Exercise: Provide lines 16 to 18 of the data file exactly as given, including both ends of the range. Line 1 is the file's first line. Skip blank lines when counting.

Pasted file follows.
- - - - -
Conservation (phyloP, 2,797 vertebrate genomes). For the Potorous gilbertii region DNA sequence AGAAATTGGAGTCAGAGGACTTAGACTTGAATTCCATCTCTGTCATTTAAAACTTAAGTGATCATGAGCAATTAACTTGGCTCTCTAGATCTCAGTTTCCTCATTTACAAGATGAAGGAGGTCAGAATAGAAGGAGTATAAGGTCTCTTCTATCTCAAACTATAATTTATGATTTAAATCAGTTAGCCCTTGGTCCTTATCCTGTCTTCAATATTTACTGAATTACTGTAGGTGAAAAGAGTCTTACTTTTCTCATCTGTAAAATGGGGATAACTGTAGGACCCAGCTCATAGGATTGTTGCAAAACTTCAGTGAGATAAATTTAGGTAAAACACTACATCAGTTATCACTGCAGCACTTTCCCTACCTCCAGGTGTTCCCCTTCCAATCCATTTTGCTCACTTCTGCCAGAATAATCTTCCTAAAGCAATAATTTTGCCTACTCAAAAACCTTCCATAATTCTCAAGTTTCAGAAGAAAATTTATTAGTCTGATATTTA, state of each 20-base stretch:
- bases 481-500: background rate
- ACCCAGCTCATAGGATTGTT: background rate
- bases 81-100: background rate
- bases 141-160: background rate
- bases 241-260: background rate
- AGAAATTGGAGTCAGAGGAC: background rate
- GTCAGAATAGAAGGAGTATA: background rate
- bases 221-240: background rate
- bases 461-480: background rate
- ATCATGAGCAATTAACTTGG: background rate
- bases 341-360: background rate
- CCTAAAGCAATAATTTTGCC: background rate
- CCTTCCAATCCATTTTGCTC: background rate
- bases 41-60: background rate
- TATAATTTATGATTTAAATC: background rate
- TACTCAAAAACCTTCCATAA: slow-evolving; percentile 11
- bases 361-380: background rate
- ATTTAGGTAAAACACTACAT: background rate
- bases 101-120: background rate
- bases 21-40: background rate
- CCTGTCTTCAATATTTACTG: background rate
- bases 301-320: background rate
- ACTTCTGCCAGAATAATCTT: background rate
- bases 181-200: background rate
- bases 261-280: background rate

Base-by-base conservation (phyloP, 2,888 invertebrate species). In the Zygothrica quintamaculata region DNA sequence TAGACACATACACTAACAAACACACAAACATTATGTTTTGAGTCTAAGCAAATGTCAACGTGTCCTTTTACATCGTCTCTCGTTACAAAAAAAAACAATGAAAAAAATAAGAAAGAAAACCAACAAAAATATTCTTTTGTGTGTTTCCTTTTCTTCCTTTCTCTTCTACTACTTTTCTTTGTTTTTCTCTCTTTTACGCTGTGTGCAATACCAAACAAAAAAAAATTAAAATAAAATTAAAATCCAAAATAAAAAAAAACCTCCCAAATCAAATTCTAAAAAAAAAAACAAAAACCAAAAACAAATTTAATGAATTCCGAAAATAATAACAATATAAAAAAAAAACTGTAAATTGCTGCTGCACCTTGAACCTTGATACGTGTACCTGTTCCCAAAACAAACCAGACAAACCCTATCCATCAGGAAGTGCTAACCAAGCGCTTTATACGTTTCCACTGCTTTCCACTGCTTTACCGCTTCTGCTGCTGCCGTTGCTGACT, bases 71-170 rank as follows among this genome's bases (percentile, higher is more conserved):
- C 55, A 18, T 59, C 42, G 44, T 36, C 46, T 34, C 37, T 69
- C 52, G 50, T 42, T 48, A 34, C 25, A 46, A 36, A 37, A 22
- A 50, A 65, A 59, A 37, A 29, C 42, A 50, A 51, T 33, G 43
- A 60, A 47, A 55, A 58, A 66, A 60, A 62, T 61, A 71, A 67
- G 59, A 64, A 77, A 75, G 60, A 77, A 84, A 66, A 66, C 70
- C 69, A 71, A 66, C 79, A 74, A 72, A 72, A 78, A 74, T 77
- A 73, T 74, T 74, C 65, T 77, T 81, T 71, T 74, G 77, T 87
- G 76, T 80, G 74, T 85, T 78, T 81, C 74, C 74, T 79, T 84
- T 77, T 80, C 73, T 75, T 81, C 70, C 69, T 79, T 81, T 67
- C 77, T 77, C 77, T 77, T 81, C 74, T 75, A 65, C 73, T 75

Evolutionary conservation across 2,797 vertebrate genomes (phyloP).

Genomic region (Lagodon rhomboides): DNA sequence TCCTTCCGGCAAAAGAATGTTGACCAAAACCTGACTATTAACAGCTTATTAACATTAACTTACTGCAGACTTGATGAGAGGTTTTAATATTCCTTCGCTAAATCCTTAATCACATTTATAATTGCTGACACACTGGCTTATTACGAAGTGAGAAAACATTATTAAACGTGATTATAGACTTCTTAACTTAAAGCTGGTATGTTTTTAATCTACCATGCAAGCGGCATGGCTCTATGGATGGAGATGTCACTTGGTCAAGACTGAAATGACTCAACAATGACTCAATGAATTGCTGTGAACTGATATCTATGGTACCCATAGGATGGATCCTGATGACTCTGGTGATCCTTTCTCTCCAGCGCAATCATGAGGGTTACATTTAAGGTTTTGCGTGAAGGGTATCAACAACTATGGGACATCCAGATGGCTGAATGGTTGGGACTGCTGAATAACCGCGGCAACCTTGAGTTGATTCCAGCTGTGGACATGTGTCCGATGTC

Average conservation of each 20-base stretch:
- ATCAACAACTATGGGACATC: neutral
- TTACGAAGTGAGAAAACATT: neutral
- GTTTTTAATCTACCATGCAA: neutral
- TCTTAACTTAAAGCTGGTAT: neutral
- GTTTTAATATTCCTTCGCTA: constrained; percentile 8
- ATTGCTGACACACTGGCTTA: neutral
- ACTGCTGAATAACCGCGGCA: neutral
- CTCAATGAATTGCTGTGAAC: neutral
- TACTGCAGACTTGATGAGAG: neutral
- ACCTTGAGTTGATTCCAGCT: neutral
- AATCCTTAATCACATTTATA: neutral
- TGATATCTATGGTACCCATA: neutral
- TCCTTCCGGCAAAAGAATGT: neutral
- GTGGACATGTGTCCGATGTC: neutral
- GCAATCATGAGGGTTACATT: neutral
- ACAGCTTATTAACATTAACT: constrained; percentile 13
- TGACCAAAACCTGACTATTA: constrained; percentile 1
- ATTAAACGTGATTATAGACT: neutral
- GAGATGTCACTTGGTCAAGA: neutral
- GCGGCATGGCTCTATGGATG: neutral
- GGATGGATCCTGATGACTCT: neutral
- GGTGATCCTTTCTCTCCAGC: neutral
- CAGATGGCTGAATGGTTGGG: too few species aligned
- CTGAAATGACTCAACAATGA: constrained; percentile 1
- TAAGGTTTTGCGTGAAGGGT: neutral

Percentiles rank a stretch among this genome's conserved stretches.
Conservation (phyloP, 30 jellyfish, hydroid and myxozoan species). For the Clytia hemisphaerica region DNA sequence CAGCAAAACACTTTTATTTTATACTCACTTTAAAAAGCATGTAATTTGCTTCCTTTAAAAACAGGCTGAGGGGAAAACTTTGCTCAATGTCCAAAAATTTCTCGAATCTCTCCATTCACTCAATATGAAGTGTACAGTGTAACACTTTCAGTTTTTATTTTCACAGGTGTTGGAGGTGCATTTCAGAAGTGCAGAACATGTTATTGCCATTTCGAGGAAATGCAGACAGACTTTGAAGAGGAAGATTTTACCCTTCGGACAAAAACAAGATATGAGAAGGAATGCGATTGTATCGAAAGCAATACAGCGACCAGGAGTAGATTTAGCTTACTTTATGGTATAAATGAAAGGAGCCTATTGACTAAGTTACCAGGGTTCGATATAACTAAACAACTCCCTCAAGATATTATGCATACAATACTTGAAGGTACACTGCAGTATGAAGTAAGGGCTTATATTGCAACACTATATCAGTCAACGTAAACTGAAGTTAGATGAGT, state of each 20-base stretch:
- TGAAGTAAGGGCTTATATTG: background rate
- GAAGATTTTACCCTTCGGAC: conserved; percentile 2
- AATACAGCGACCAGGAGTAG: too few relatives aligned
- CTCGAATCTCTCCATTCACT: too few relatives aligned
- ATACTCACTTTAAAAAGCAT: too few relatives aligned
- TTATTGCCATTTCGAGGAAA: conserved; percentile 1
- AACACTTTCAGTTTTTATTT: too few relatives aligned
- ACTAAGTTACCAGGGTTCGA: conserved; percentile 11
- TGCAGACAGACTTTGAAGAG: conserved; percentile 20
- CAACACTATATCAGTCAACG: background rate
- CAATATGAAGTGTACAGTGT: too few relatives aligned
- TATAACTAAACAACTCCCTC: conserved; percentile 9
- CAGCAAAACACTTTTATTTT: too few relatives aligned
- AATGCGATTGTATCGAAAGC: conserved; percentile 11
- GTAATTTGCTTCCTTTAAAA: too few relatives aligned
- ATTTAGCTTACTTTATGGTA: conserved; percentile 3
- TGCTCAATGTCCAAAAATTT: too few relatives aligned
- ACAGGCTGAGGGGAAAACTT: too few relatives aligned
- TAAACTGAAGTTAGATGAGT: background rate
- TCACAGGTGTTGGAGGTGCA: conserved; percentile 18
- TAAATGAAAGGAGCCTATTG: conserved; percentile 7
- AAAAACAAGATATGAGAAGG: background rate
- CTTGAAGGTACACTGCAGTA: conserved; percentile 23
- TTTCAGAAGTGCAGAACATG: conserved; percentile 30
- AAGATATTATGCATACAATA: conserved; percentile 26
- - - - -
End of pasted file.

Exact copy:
- TATAATTTATGATTTAAATC: background rate
- TACTCAAAAACCTTCCATAA: slow-evolving; percentile 11
- bases 361-380: background rate